Community Action in Asheville

Perfectionism, Protests, Plans

Being an activist takes bravery. It can be frightening to fight for social change, challenge the status quo, or intentionally expand your network. Lately I’ve been thinking of the “performance anxiety” I often experience when I step up for justice (including every time I write and publish a post on here). The fear of “doing it wrong” that can paralyze, keep us from even trying. Knowing how common this fear is, I mourn all of the potentially transformative actions that are lost because of it.

Fear of F**king Up
As I’ve written before, we cannot let the potential discomfort of “messing up” keep us from making moves. Instead we can embrace our inevitable mistakes as part of the process, a way to our build strength as freedom fighters.

The tendency to avoid action rather than risk errors is related to PERFECTIONISM, a characteristic of White Supremacy Culture outlined in Dismantling Racism: A Workbook for Social Change Groups, by Kenneth Jones and Tema Okun. My socialization as a white person was certainly effective in this area, and I know how perfectionism can cripple me. One of the descriptors Jones and Okun give to perfectionism is “making a mistake is confused with being a mistake, doing wrong with being wrong.” No wonder we are afraid to take risks that could end in failure! No wonder we judge others.

As we seek to mitigate the harmful aspects of our perfectionism, we can look to the antidotes the authors offer, including: “develop a learning organization, where it is expected that everyone will make mistakes and those mistakes offer opportunities for learning; create an environment where people can recognize that mistakes sometimes lead to positive results; [and] separate the person from the mistake.”

I know the things that hold us back from action encompass more than just our perfectionism. Still, I hope that naming it is helpful as you take a good hard look at what you have and have not done to create more justice in the world and why?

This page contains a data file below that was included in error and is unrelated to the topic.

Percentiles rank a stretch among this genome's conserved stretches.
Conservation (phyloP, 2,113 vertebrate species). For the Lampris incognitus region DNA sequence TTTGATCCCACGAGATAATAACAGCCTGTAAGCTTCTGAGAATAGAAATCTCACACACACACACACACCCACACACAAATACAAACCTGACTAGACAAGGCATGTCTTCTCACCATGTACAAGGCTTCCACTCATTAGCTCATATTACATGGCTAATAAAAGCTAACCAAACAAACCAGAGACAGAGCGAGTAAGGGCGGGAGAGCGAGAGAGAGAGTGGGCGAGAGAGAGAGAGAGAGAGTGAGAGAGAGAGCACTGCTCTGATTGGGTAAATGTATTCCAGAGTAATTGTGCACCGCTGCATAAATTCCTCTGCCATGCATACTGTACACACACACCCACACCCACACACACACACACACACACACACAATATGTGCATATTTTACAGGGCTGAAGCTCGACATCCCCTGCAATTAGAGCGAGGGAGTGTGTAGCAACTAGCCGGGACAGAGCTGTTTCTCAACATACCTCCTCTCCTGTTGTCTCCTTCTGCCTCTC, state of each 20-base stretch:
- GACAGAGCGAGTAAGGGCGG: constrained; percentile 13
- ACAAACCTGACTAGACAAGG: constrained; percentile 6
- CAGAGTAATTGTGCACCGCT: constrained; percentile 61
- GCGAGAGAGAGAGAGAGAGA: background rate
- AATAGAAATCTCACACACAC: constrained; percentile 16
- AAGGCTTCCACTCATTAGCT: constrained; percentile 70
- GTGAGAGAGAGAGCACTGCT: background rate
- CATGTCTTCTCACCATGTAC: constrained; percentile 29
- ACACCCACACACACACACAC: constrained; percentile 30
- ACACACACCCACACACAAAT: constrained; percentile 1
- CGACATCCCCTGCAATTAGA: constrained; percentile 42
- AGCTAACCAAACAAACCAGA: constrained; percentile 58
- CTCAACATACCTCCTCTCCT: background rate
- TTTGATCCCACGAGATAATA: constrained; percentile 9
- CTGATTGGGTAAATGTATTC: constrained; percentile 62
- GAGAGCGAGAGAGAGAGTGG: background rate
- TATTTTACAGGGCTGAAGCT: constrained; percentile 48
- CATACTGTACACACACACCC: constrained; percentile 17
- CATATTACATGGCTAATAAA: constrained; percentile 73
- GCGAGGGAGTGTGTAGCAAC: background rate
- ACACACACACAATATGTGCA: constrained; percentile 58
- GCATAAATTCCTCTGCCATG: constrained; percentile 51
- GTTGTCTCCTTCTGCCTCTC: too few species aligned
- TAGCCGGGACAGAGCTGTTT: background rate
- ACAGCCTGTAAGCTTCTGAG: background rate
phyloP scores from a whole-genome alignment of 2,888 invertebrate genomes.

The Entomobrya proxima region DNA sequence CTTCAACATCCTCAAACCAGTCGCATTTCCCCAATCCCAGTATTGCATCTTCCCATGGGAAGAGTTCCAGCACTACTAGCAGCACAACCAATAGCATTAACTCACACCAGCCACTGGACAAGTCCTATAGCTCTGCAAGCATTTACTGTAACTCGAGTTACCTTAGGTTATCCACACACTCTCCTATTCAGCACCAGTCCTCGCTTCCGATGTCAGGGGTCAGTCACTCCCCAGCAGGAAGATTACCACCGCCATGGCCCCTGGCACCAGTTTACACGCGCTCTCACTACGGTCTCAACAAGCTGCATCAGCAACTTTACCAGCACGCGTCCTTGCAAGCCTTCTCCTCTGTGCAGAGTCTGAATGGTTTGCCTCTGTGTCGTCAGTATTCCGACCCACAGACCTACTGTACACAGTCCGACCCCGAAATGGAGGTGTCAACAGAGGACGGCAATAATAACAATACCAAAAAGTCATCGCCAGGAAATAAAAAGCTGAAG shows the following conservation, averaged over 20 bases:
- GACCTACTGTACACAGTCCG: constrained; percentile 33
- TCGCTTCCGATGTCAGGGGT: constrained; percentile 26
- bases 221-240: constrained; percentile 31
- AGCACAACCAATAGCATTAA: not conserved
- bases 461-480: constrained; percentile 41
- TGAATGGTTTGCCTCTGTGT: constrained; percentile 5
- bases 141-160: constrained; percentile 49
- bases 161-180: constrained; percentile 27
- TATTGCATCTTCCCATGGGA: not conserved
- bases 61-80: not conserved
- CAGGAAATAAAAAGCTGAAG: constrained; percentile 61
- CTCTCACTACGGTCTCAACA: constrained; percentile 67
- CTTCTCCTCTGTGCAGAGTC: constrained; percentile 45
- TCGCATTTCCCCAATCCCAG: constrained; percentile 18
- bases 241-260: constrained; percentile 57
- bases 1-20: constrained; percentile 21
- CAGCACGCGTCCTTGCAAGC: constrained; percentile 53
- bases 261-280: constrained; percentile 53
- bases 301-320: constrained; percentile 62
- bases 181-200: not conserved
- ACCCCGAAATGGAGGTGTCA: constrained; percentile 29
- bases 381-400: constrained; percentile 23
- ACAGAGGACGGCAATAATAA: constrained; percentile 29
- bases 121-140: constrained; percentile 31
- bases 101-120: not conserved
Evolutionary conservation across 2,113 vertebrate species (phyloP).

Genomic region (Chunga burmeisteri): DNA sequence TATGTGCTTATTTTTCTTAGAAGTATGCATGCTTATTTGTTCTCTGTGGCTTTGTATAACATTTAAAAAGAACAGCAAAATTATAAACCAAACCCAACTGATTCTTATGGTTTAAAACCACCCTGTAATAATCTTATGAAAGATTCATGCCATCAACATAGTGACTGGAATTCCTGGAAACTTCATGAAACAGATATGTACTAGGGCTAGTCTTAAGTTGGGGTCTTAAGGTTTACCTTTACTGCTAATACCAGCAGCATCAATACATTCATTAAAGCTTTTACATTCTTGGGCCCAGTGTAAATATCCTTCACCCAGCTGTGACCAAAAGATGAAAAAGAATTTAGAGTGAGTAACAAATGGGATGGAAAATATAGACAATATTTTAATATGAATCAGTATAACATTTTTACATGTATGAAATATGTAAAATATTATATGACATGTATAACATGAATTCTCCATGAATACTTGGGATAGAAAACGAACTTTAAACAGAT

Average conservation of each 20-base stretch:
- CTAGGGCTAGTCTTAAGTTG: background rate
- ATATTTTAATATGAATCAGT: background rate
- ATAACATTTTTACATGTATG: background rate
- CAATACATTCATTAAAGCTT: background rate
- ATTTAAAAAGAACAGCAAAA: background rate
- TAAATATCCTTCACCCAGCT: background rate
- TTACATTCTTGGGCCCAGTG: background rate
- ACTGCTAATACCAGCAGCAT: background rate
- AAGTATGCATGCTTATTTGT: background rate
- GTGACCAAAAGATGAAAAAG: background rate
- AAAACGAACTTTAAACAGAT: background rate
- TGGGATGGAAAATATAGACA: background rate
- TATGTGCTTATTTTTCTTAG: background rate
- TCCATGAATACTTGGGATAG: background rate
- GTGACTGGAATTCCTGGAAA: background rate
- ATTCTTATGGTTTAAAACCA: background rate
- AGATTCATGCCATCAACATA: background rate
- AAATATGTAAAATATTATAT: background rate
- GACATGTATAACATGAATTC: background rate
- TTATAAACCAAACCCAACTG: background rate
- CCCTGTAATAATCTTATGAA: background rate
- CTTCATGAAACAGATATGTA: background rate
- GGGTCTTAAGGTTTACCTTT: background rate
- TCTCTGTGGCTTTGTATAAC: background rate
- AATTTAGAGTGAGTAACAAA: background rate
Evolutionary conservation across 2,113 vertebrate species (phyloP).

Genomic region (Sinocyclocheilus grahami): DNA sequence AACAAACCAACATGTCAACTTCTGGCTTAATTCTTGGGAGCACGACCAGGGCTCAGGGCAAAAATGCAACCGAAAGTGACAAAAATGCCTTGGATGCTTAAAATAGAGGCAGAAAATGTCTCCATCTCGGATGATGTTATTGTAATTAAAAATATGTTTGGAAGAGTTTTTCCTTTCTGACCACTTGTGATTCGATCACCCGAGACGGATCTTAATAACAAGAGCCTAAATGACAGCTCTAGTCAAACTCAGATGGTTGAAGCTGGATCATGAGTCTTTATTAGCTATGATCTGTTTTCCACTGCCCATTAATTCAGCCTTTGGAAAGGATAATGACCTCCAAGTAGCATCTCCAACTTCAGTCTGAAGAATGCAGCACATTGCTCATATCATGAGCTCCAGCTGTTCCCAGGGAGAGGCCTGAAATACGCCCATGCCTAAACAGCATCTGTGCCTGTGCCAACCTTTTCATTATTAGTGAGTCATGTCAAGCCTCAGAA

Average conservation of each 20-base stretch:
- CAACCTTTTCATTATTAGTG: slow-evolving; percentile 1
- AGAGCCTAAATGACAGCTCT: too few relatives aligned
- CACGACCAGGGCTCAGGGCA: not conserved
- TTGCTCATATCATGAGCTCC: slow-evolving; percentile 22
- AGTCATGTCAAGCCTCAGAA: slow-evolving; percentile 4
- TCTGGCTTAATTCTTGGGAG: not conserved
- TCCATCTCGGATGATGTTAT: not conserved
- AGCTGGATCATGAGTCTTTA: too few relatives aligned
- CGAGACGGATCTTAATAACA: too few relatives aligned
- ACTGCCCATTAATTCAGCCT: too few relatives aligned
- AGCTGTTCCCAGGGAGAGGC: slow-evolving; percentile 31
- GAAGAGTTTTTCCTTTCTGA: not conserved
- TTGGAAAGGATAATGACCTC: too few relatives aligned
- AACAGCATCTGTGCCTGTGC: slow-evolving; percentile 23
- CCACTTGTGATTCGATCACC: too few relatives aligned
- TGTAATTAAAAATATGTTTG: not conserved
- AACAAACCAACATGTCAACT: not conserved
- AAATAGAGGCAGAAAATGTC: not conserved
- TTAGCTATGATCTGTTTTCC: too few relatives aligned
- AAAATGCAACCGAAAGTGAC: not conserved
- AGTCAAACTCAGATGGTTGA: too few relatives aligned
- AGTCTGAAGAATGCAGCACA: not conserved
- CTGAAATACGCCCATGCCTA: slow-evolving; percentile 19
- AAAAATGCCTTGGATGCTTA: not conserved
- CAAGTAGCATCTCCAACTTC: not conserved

Because we are capable of making a deeper impact.

Community Action in Asheville
Women’s March on Asheville, 2017

Pondering the Protest
This Saturday, January 20, is the second annual Women’s March on Asheville. That day, I will have the distinct honor of attending the march as a reporter for the righteous and totally rockin’ JMPRO TV community channel. I am excited that City Council member Sheneika Smith is one of the scheduled speakers. Click here to read excerpts from her powerful remarks at Monday’s MLK Day Peace Rally.

JMPRO TV Community Channel covering community action, cultural diversity, and more.
Julio Tordoya of JMPRO TV interviewing Sheneika Smith at a CoThinkk event.

My regular readers may remember my post after last year’s Women’s Marches, “On Marches and Intersectionality,” which dealt with the deep disconnect between white women and women of color in terms of understanding the context and history of the struggle and the roles we all play in it. That post got a lot of response, in many cases from white women who were more fully considering those perspectives for the first time. Today I wonder: how have their behaviors shifted since then?

I am also wondering what has exactly changed in our community as a direct result of last year’s Women’s March on Asheville. As I think about attending as a community reporter, a question on my mind for marchers is, “What have you done over the past year that has made a difference regarding these issues?” Followed by, “What will you be doing differently this year?”

Make a Plan
My hope is that people who get inspired at the march will continue to use that energy all year round – ideally in measurable, strategic ways. Towards this, I’d like to share a tool with you, a self-guided online workshop called Create Your Personal Action Plan, which was created by Ashley Cooper to help with the process of getting specific about the social change work you can commit to. If you make a plan, share it with someone who can help keep you accountable to your goals, increasing your chances of success.

May we bravely use our power in positive ways. 


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4 thoughts on “Perfectionism, Protests, Plans

  1. Your attention to perfectionism is right on. A colleague and I are developing some thoughts on “imperfect pedagogy” and I just shared your blog with her. Thanks, Ami.


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